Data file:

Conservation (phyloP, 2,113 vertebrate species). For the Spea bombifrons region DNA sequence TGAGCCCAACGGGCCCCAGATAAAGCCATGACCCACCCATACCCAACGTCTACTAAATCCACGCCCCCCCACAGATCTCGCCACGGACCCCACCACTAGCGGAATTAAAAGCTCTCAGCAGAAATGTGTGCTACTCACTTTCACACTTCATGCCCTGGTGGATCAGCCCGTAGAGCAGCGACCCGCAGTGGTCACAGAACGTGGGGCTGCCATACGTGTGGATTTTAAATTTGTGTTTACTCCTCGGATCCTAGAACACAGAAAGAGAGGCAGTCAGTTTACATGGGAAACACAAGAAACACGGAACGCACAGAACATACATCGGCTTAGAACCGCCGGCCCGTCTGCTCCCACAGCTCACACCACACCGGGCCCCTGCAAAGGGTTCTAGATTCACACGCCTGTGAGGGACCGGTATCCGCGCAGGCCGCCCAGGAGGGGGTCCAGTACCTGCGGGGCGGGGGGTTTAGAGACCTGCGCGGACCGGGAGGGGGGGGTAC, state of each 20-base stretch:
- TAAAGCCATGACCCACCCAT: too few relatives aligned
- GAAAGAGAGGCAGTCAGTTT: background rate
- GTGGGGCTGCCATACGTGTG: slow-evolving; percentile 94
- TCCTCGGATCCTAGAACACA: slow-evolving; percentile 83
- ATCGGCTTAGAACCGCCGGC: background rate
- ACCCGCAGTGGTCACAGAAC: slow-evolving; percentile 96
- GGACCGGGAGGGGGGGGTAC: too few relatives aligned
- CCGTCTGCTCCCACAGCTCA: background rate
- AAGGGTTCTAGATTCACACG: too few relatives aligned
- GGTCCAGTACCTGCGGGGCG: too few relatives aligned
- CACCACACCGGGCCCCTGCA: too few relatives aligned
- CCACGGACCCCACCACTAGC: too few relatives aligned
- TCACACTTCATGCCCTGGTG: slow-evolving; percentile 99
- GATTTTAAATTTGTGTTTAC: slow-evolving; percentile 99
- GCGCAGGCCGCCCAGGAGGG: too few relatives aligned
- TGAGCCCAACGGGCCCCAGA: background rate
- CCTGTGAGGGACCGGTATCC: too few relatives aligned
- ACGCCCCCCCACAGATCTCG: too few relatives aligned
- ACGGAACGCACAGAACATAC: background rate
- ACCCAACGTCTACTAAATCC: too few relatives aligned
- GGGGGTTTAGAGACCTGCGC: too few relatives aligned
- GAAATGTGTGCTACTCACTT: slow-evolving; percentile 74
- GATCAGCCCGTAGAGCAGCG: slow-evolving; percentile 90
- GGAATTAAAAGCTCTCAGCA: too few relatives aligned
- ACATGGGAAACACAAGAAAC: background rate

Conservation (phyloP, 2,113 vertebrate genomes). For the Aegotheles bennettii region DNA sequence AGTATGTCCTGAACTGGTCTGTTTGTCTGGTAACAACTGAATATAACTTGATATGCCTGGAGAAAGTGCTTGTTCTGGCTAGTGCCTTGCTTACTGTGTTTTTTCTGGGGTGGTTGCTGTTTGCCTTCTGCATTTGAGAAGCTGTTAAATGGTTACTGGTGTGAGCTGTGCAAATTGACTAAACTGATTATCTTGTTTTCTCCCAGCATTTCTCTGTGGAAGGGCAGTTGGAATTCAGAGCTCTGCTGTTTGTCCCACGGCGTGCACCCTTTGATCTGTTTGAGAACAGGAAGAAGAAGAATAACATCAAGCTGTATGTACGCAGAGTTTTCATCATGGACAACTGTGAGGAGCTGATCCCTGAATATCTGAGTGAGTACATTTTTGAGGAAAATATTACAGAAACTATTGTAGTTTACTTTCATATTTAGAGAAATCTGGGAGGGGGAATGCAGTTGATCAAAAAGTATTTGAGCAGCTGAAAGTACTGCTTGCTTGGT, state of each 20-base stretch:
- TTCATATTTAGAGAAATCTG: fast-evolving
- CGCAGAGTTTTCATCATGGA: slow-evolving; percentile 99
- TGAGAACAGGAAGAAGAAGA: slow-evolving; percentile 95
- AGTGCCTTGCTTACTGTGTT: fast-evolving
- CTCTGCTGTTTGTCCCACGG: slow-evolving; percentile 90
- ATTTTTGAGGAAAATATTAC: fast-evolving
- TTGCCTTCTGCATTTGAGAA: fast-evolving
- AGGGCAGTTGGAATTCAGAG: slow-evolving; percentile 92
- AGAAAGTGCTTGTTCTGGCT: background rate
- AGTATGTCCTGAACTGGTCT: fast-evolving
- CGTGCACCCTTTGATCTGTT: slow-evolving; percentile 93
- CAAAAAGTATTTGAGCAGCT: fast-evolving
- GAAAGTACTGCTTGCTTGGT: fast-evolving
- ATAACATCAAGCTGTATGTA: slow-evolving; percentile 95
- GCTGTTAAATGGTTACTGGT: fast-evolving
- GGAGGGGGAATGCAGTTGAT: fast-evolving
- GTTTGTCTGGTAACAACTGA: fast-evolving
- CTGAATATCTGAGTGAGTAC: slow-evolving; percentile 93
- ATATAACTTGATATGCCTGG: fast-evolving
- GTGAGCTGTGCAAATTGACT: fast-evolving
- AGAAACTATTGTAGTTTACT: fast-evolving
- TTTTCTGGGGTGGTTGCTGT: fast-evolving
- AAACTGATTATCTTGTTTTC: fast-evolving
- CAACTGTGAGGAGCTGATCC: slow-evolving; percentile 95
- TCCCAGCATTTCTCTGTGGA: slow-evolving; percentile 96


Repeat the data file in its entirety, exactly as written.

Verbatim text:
Conservation (phyloP, 2,113 vertebrate species). For the Spea bombifrons region DNA sequence TGAGCCCAACGGGCCCCAGATAAAGCCATGACCCACCCATACCCAACGTCTACTAAATCCACGCCCCCCCACAGATCTCGCCACGGACCCCACCACTAGCGGAATTAAAAGCTCTCAGCAGAAATGTGTGCTACTCACTTTCACACTTCATGCCCTGGTGGATCAGCCCGTAGAGCAGCGACCCGCAGTGGTCACAGAACGTGGGGCTGCCATACGTGTGGATTTTAAATTTGTGTTTACTCCTCGGATCCTAGAACACAGAAAGAGAGGCAGTCAGTTTACATGGGAAACACAAGAAACACGGAACGCACAGAACATACATCGGCTTAGAACCGCCGGCCCGTCTGCTCCCACAGCTCACACCACACCGGGCCCCTGCAAAGGGTTCTAGATTCACACGCCTGTGAGGGACCGGTATCCGCGCAGGCCGCCCAGGAGGGGGTCCAGTACCTGCGGGGCGGGGGGTTTAGAGACCTGCGCGGACCGGGAGGGGGGGGTAC, state of each 20-base stretch:
- TAAAGCCATGACCCACCCAT: too few relatives aligned
- GAAAGAGAGGCAGTCAGTTT: background rate
- GTGGGGCTGCCATACGTGTG: slow-evolving; percentile 94
- TCCTCGGATCCTAGAACACA: slow-evolving; percentile 83
- ATCGGCTTAGAACCGCCGGC: background rate
- ACCCGCAGTGGTCACAGAAC: slow-evolving; percentile 96
- GGACCGGGAGGGGGGGGTAC: too few relatives aligned
- CCGTCTGCTCCCACAGCTCA: background rate
- AAGGGTTCTAGATTCACACG: too few relatives aligned
- GGTCCAGTACCTGCGGGGCG: too few relatives aligned
- CACCACACCGGGCCCCTGCA: too few relatives aligned
- CCACGGACCCCACCACTAGC: too few relatives aligned
- TCACACTTCATGCCCTGGTG: slow-evolving; percentile 99
- GATTTTAAATTTGTGTTTAC: slow-evolving; percentile 99
- GCGCAGGCCGCCCAGGAGGG: too few relatives aligned
- TGAGCCCAACGGGCCCCAGA: background rate
- CCTGTGAGGGACCGGTATCC: too few relatives aligned
- ACGCCCCCCCACAGATCTCG: too few relatives aligned
- ACGGAACGCACAGAACATAC: background rate
- ACCCAACGTCTACTAAATCC: too few relatives aligned
- GGGGGTTTAGAGACCTGCGC: too few relatives aligned
- GAAATGTGTGCTACTCACTT: slow-evolving; percentile 74
- GATCAGCCCGTAGAGCAGCG: slow-evolving; percentile 90
- GGAATTAAAAGCTCTCAGCA: too few relatives aligned
- ACATGGGAAACACAAGAAAC: background rate

Conservation (phyloP, 2,113 vertebrate genomes). For the Aegotheles bennettii region DNA sequence AGTATGTCCTGAACTGGTCTGTTTGTCTGGTAACAACTGAATATAACTTGATATGCCTGGAGAAAGTGCTTGTTCTGGCTAGTGCCTTGCTTACTGTGTTTTTTCTGGGGTGGTTGCTGTTTGCCTTCTGCATTTGAGAAGCTGTTAAATGGTTACTGGTGTGAGCTGTGCAAATTGACTAAACTGATTATCTTGTTTTCTCCCAGCATTTCTCTGTGGAAGGGCAGTTGGAATTCAGAGCTCTGCTGTTTGTCCCACGGCGTGCACCCTTTGATCTGTTTGAGAACAGGAAGAAGAAGAATAACATCAAGCTGTATGTACGCAGAGTTTTCATCATGGACAACTGTGAGGAGCTGATCCCTGAATATCTGAGTGAGTACATTTTTGAGGAAAATATTACAGAAACTATTGTAGTTTACTTTCATATTTAGAGAAATCTGGGAGGGGGAATGCAGTTGATCAAAAAGTATTTGAGCAGCTGAAAGTACTGCTTGCTTGGT, state of each 20-base stretch:
- TTCATATTTAGAGAAATCTG: fast-evolving
- CGCAGAGTTTTCATCATGGA: slow-evolving; percentile 99
- TGAGAACAGGAAGAAGAAGA: slow-evolving; percentile 95
- AGTGCCTTGCTTACTGTGTT: fast-evolving
- CTCTGCTGTTTGTCCCACGG: slow-evolving; percentile 90
- ATTTTTGAGGAAAATATTAC: fast-evolving
- TTGCCTTCTGCATTTGAGAA: fast-evolving
- AGGGCAGTTGGAATTCAGAG: slow-evolving; percentile 92
- AGAAAGTGCTTGTTCTGGCT: background rate
- AGTATGTCCTGAACTGGTCT: fast-evolving
- CGTGCACCCTTTGATCTGTT: slow-evolving; percentile 93
- CAAAAAGTATTTGAGCAGCT: fast-evolving
- GAAAGTACTGCTTGCTTGGT: fast-evolving
- ATAACATCAAGCTGTATGTA: slow-evolving; percentile 95
- GCTGTTAAATGGTTACTGGT: fast-evolving
- GGAGGGGGAATGCAGTTGAT: fast-evolving
- GTTTGTCTGGTAACAACTGA: fast-evolving
- CTGAATATCTGAGTGAGTAC: slow-evolving; percentile 93
- ATATAACTTGATATGCCTGG: fast-evolving
- GTGAGCTGTGCAAATTGACT: fast-evolving
- AGAAACTATTGTAGTTTACT: fast-evolving
- TTTTCTGGGGTGGTTGCTGT: fast-evolving
- AAACTGATTATCTTGTTTTC: fast-evolving
- CAACTGTGAGGAGCTGATCC: slow-evolving; percentile 95
- TCCCAGCATTTCTCTGTGGA: slow-evolving; percentile 96